The relationship between father and Addison.
Addison. I do love that he narrates for Koontz. The narration is so vital to an audible story. A great narrator can make a good story great
"If We Could See"
Loved the story. I was sorry that it had to come to an end.
I was so disappointed with this book. The boy proclaims he's hideous and from his nature, I could only surmise that he must be so beautiful that anyone who beholds him cannot stand the vision. As always, there are some deep moments and Koontz has a way with words; however, he's done this theme before. If you have ever read The Taking, this is along with the same theme. The end of the world and all it's evil and rebirth of the good ones. I was a little confused about the marionette theme that seems to be thrown in as a kicker. I really felt Mr. Koontz could have done so much with this part. He also has a deep piece with the arch bishop and I feel like he wasted this opportunity to develop the characters further. Imagine if the bad arch bishop went in to attack the female lead and the hero reveals his face--to the decimation of the evil arch bishop. Despite the let-down of this book, Koontz is still one of my favorite authors. He has so many hits that I am likely to pick it up. Many of the books one can read multiple times. This is not one of them.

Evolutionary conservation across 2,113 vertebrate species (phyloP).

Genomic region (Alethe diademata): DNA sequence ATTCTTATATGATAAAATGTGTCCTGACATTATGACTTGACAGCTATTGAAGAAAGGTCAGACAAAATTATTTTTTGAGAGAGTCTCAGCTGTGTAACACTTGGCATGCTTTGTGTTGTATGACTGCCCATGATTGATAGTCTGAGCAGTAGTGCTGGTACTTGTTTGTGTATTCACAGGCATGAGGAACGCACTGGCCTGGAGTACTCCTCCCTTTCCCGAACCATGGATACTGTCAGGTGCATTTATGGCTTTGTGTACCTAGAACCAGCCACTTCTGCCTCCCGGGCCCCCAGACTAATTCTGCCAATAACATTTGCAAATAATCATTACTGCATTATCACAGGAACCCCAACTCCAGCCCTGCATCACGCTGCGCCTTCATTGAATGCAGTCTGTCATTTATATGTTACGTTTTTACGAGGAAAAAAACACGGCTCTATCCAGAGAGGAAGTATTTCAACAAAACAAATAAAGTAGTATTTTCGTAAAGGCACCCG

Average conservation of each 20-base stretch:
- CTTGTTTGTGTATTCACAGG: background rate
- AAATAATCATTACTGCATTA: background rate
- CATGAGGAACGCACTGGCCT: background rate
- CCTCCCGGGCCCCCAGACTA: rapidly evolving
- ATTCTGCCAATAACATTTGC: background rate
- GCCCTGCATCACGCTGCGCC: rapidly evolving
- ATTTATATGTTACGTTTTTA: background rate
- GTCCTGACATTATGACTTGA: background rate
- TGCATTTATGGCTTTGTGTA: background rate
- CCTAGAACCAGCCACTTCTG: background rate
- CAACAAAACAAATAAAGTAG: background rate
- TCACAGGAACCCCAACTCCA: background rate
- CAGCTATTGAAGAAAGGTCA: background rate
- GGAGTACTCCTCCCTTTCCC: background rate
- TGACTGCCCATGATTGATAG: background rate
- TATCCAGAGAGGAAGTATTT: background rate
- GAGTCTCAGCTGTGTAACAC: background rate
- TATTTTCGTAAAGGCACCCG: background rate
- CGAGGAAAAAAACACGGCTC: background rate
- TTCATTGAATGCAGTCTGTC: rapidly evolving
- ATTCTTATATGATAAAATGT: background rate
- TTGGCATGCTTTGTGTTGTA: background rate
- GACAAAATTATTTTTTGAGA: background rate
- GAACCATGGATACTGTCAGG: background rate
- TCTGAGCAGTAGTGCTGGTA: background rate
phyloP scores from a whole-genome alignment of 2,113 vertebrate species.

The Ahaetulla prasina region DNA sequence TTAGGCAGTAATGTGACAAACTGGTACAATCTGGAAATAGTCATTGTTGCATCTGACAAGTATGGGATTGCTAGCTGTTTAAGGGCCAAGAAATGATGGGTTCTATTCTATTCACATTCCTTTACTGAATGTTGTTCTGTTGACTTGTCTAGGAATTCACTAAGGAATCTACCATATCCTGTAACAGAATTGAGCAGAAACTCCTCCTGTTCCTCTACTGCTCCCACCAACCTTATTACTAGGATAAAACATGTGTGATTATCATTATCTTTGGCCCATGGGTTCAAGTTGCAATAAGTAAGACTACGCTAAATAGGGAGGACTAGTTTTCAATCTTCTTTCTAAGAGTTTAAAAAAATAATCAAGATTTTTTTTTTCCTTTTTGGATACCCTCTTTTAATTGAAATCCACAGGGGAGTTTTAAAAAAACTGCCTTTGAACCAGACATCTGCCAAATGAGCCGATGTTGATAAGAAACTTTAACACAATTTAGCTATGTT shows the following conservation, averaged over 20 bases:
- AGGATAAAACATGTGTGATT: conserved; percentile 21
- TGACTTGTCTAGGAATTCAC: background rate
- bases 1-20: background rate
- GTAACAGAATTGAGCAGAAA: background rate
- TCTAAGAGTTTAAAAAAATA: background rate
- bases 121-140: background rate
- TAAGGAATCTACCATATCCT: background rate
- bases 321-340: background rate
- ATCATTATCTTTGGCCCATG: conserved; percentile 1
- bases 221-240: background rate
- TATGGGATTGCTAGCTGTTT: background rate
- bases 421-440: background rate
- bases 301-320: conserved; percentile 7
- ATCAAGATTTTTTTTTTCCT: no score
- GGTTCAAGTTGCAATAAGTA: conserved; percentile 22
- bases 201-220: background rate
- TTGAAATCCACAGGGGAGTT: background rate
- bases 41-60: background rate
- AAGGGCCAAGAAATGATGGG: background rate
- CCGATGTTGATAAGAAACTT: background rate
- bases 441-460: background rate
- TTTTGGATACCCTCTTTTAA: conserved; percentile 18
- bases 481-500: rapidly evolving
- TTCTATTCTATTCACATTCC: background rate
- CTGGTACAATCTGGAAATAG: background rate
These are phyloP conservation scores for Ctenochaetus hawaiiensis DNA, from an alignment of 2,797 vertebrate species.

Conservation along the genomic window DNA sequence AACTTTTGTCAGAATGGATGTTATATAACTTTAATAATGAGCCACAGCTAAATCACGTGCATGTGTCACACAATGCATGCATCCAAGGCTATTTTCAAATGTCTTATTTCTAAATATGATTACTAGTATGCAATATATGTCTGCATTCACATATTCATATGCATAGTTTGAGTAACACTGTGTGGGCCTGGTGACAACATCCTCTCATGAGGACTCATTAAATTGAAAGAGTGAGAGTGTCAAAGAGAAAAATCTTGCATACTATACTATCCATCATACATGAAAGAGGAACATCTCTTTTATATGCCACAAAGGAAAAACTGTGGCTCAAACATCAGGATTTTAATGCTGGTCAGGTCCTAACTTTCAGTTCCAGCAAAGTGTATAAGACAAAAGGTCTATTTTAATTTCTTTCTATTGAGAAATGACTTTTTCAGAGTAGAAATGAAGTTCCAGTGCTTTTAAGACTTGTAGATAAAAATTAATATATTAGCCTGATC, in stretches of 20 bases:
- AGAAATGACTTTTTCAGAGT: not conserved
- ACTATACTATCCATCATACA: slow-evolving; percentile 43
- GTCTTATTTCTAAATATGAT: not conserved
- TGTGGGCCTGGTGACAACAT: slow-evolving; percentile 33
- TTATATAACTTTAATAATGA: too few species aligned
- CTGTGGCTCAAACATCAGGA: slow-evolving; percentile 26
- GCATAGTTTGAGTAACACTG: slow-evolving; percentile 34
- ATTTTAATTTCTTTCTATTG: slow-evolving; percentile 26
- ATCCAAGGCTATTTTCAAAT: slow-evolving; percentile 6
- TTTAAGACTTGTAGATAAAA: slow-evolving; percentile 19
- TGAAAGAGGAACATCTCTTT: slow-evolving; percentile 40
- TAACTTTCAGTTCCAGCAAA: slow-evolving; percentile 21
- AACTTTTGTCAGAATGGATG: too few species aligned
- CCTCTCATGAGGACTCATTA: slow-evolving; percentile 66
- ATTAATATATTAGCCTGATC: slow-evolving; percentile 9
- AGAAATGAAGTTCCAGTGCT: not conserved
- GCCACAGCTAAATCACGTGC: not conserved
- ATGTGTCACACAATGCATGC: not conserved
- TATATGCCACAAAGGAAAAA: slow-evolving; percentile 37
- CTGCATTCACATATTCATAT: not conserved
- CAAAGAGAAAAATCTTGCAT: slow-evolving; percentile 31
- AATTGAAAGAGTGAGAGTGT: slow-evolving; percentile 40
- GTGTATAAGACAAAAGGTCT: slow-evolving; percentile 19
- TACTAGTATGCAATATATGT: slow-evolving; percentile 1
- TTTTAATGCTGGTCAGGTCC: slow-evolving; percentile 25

BTW: Macleod Andrews Kicks Butt as a narrator!
Dean Koontz is a master of twists and turns in his story telling and he does it in aces here. A young man is born into a world which hates him, including his mother. After being kicked out of his mother's house at 8, he lives a secretive and mostly private life after another person like himself is killed. Then he runs into a beautiful girl and the adventures begin in a world falling apart. You will quickly add this book to your collection of favorites.
Everything - the story, characters, story and the performance by the narrator. Excellent book highly recommend!
Infinitely listenable ( not sure that's a real word but he so is!)
I could not put it down - totally compelling
Warning - don't start listening until you have 11 hrs and 9 minutes straight to listen - I have done nothing else since I first pressed play! If you only download one book for christmas treat yourself to this one - inspired tale!
"Decent But Not Great"
Unbelievable. Lacks climax
'Innocence' by Dean Koontz is a good book, but not great. The storyline is of Addison Goodheart, born into the world so hideous that people, when they see him, have the uncontrollable urge to beat him to death. He comes across Gwynneth, an 18-year-old suffering from socio-phobia and finds it hard to tolerate people. Addison feels compelled by his profound loneliness to accompany Gwynneth on her journey fighting Telford (a rapist, murderer, thief, etc.). This story has a paranormal twist to it.